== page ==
“Wanda, I don’t think—” began Suzanna Winship, the willowy blond sister of the local doctor, coming to the defense of Lily, whose lower lip had begun to tremble around her adult braces. Wrapped in a fluffy white mohair dress of her own design (Lily owned a local yarn and knitting business), her hair clipped short around protuberant ears, she resembled a Chihuahua puppy abandoned in a snowdrift.
“You have not asked to be recognized, nor have you been given permission to speak.”
“Permission to speak?” Suzanna spluttered, looking round her: Did anyone else find Wanda ridiculous? They did, but no one had the courage to indicate so by word or deed, at least not to Wanda’s face. Suzanna was new to the village. She’d learn.
Elka Garth, a grandmotherly woman in her fifties who owned the village bakery-slash-tearoom, did exhale a soft little sigh, adjusting her thick glasses and wishing the Reverend Max Tudor would hurry up and marry so his wife might take on the role traditionally allotted to those in her position. A palace coup, as it were, was called for. But the Vicar remained unwed—despite being a rakishly handsome man whose arrival in the village three years ago had had much the impact of a Hugh Grant exiting the elevator as Aretha Franklin sang “What you want, baby, I got” (Elka was a movie buff). His advent having utterly galvanized the female population, he remained, it was felt, stubbornly unattached despite the concerted best efforts of every woman in Nether Monkslip to corral him for either themselves or a relative. Over time, he tended to be thought of as “more in the mold of Tom Hanks,” which only leant more to his appeal, and to the frustration of what came to be called, with linguistic inaccuracy, the Anglican Yenta Corps.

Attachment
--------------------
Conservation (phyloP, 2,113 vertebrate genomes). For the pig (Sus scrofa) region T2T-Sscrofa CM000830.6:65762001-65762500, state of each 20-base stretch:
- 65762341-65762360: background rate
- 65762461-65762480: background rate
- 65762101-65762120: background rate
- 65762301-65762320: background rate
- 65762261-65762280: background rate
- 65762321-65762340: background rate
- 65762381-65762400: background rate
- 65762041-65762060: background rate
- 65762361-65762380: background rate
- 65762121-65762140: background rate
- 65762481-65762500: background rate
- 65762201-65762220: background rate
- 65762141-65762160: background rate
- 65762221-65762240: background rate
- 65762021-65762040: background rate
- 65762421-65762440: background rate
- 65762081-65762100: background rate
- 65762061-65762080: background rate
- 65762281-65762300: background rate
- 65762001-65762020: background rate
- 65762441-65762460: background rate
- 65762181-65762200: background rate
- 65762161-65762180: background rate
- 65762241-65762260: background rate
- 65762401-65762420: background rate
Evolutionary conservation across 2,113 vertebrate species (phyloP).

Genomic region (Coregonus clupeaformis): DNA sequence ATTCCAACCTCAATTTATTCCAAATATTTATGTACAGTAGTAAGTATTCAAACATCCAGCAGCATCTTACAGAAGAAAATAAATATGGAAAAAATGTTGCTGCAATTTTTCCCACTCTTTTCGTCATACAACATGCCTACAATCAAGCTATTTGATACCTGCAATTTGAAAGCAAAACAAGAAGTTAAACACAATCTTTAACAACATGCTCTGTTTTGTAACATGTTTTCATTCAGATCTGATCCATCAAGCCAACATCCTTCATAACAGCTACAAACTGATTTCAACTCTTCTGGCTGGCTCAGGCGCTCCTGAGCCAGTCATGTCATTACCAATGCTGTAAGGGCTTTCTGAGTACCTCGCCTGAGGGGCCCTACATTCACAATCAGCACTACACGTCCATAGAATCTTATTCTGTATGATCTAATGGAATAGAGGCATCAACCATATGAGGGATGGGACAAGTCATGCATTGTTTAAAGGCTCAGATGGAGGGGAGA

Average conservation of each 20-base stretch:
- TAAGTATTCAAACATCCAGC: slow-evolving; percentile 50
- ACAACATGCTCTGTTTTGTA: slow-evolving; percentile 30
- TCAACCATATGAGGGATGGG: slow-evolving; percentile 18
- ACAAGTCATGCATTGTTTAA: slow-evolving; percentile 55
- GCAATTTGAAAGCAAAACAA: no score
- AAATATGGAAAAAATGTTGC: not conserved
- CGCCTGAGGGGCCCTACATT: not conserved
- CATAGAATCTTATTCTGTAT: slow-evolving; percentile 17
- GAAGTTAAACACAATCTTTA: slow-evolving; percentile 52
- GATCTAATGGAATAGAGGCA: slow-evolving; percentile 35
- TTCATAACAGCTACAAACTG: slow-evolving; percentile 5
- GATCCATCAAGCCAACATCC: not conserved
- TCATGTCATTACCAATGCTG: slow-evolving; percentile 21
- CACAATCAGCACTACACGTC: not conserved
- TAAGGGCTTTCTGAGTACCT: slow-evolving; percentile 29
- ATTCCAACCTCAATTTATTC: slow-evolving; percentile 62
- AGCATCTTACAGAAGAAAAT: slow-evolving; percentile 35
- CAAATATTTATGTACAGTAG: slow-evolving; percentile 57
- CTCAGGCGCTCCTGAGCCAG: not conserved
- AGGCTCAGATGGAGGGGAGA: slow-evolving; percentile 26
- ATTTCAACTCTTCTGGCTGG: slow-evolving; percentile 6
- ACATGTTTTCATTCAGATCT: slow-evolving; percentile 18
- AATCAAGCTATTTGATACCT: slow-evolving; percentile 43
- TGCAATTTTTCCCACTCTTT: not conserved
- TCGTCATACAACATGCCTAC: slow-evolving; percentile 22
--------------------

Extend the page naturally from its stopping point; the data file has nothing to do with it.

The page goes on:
Only slightly daunted, Suzanna now stood up in her sexy, slip-on heels, her hair artfully tousled, a cruel if unintentional contrast to Wanda’s battened-down façade. Aware that most women hated her on sight, or at least regarded her with deep suspicion as having the potential to quickly develop, without careful monitoring, into the village hussy, Suzanna had cultivated in self-defense a genuinely warm and disarming persona. The others watched in awed silence as they realized she was going to engage. It was like watching a sacrificial virgin preparing to fling herself into the mouth of an active volcano.
“It is not Lily’s fault that the vendor let us down,” Suzanna said loudly, anticipating Wanda’s air-raid siren shout-down. When roused, Suzanna could give as good as she got, and in defense of someone already as downtrodden as Lily, Suzanna could be formidable indeed. Besides, she knew there lingered among the members of the Women’s Institute some unresolved feeling, however unwarranted, from the debacle that was the “All about Mixing Cocktails!” program of earlier in the year. Suzanna, who had suggested the scheme, and felt some ground had been lost in the sound-judgment department, was anxious to shine here.
“The Fayre this year apparently has been a cock-up all round compared with previous years, but perhaps we could focus efforts on what we should be doing to be ready anyway in one week’s time.”
Wanda, who had drawn a deep, shocked breath on the word “cock-up,” had not otherwise disturbed the loaded silence of the room. Mme Cuthbert, who operated La Maison Bleue wine and cheese shop with a polished élan, allowed herself a small moue of approval in Suzanna’s direction. The others stared straight ahead, like zombies in a bad sci-fi movie.